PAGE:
Tuesday, 29 May 2012

Pets for Life Community Outreach Toolkit

PFL Toolkit CoverThe Pets for Life Community Outreach Toolkit is an interactive manual created by the HSUS’sPets for Life program, funded by PetSmart Charities.

The first of its kind, it’s designed to guide organizations through the process of developing and implementing a community outreach program tailored to connect under-served communities with the animal welfare resources, services and information they need.

Sunday, 27 May 2012

What Dogs Think

Is your dog really excited to see you? Or is the panting and tail wagging simply a sign that he’s anticipating a treat?

Researchers from Emory University in Atlanta are trying to answer this question and others by using MRI scans. In a new study, scientists report that they have for the first time successfully trained dogs to lie awake and still in an MRI machine for 10 to 15 seconds, long enough to complete a scan.

“We can actually capture brain images and see what parts of the brain are activating when we have hand signals or when we talk to [the dog] or when we point this way or that way. Now we can really begin to understand what a dog is thinking.” Gregory Berns, Professor of Neuroeconomics (Emory University)

Saturday, 26 May 2012

Ozzie - Cane Toad Detection Dog

Cane Toad Detection Dog

Ozzie the cane toad detection dog hard at work on Groote Eylandt in Northern Australia. Ozzie is the world's second cane toad detection dog trained by Gary Jackson from Multi-National K9 www.dogtrainingtips.net.au

Source: Eukanuba Extraordinary Dogs - Cane Toad Detection Dog

Friday, 25 May 2012

2012 Assistance Dogs International Conference

The next Assistance Dogs International (ADI) Conference is being held in Barcelona (Spain) 27-29 July, 2012.

The conference will be held back-to-back with the Canine Science Forum (CSF) www.csf2012.com. There will be a joint session on the 27, enabling delegates to share ideas and good practice and to network.  

  • Joint session with Canine Science Forum - presentations & discussions
  • David Nieto Macein - Current thinking in commonality and differences between wolves and dogs
  • World expert Nick Allan on fundraising through electronic media
  • Puppies in Flight - A program to support assistance dog organisations
  • Assessing and maximising the effectiveness of assistance dogs

  • Preparing children with autism for assistance dogs
  • Access issues - panel discussion on what is happening around the world and the key challenges
  • Undertaking the whole assistance dog training programme in prisons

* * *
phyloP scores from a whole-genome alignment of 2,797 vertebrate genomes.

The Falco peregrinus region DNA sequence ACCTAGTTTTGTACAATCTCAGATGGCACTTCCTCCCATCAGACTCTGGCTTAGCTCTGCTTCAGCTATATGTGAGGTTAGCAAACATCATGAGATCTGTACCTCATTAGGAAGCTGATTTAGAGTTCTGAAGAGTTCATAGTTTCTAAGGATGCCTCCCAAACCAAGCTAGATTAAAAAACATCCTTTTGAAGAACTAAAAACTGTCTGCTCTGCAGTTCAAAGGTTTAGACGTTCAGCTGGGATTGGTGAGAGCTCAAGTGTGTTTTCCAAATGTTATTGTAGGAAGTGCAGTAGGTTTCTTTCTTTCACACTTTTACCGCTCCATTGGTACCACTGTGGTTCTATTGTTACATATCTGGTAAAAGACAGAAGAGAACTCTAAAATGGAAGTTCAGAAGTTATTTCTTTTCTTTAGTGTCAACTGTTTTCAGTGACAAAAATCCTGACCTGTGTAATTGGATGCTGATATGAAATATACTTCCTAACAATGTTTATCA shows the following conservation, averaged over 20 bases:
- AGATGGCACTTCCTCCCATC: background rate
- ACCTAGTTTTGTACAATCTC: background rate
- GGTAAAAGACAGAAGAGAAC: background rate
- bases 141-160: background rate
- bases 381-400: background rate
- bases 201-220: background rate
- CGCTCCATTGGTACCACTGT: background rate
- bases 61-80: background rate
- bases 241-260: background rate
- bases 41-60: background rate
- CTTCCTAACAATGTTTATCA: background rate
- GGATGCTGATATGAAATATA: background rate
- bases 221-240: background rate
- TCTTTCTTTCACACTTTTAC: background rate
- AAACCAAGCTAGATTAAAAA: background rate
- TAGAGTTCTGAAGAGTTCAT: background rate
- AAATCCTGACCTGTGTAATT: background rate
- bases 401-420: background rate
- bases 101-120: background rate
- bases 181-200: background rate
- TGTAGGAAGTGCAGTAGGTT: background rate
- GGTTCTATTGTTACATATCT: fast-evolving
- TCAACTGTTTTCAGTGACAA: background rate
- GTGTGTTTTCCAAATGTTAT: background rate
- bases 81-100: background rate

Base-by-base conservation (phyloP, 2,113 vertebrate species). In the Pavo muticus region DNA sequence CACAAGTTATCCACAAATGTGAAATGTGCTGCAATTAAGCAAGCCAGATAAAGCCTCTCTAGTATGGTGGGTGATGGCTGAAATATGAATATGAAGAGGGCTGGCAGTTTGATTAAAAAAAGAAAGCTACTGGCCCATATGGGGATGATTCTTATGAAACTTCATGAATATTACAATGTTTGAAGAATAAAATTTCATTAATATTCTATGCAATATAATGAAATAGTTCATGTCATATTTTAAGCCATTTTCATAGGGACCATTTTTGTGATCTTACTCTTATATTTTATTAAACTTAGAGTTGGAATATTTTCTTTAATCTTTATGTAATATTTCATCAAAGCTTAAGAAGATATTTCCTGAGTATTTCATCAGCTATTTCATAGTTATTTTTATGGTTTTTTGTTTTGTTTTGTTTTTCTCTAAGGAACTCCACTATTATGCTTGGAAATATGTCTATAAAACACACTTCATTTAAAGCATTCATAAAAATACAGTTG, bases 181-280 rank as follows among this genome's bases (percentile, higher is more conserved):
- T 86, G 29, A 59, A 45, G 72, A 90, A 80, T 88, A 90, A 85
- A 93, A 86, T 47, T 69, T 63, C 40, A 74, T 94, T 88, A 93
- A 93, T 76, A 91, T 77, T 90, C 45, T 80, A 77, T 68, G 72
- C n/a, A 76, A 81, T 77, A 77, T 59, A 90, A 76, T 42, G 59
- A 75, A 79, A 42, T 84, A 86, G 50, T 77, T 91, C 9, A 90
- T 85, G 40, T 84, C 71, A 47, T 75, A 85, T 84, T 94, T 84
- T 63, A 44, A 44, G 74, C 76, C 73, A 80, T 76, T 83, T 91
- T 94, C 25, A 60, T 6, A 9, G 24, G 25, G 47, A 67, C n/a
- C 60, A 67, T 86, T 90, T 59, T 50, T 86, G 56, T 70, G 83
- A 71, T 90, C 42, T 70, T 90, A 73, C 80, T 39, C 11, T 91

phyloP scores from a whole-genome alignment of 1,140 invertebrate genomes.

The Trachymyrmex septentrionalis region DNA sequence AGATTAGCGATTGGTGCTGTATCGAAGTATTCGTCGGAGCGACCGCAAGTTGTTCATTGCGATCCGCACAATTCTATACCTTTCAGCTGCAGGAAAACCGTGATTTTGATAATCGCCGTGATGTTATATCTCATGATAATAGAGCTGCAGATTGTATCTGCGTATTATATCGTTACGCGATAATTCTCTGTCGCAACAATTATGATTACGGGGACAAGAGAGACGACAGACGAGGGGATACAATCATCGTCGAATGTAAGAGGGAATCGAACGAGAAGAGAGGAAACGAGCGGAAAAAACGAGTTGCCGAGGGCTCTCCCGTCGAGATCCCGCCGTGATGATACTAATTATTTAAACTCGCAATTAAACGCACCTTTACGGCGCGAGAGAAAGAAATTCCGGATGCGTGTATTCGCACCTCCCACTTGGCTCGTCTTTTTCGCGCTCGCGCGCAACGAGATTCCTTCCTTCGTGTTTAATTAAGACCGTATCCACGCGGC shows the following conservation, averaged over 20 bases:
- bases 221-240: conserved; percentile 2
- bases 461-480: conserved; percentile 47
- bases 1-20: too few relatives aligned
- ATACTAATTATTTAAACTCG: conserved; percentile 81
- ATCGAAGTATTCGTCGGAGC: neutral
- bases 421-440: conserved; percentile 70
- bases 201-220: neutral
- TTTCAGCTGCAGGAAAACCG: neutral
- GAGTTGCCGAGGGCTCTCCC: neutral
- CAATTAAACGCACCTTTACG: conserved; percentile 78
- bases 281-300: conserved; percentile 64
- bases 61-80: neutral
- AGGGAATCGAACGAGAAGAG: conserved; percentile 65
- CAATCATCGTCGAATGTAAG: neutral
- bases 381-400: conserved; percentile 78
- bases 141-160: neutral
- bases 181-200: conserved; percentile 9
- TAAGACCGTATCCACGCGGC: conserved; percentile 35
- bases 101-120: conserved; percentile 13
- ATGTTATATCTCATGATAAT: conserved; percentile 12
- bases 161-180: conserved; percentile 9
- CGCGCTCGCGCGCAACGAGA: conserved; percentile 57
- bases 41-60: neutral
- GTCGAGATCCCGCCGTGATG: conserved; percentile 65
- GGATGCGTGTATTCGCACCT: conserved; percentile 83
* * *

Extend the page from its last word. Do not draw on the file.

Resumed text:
• Canine Neonatology - increasing survival rates
  • The challenges of working with people with PTSD
  • Making the most of social media - can it add value?
  • Measuring Impact - how do dogs make a difference to the lives of people with disabilities?
  • Hip Dysplasia - new genetic studies
  • Plans for a new organisation called Animal Assisted Intervention International (AAII)
  • Assessing effectiveness of new services - how to carry out effective but low-cost research
  • Using technology to support the work of assistance dogs
  • Teaching service dog signals for clients with limited mobility or who are non-verbal

For further information, visit: www.assistancedogsinternational.org

Dogs Help Australia’s Elderly

Research into the effects of canine companions on residents in aged care facilities looks like having a major impact on the way dementia patients are treated. 

What place do dogs have in reducing the effects of this debilitating disease? 

With a rapidly ageing population, dementia is predicted to be the leading cause of disability in Australia within 8 years, resulting in many people living with memory and attention loss. As well, there will be a corresponding decline in language skills, and increased feelings of insecurity and vulnerability. 

The benefits of having a pet are well-documented. Jackie Perkins, PhD student at the Centre for Companion Animals Health, UQ, wanted to help dementia patients. Jackie’s research, generously funded by the Wicking Trust, is examining ‘how dogs can have a therapeutic effect on dementia sufferers’. She has developed questionnaires to better understand the relationship between people in aged care facilities and therapy dogs.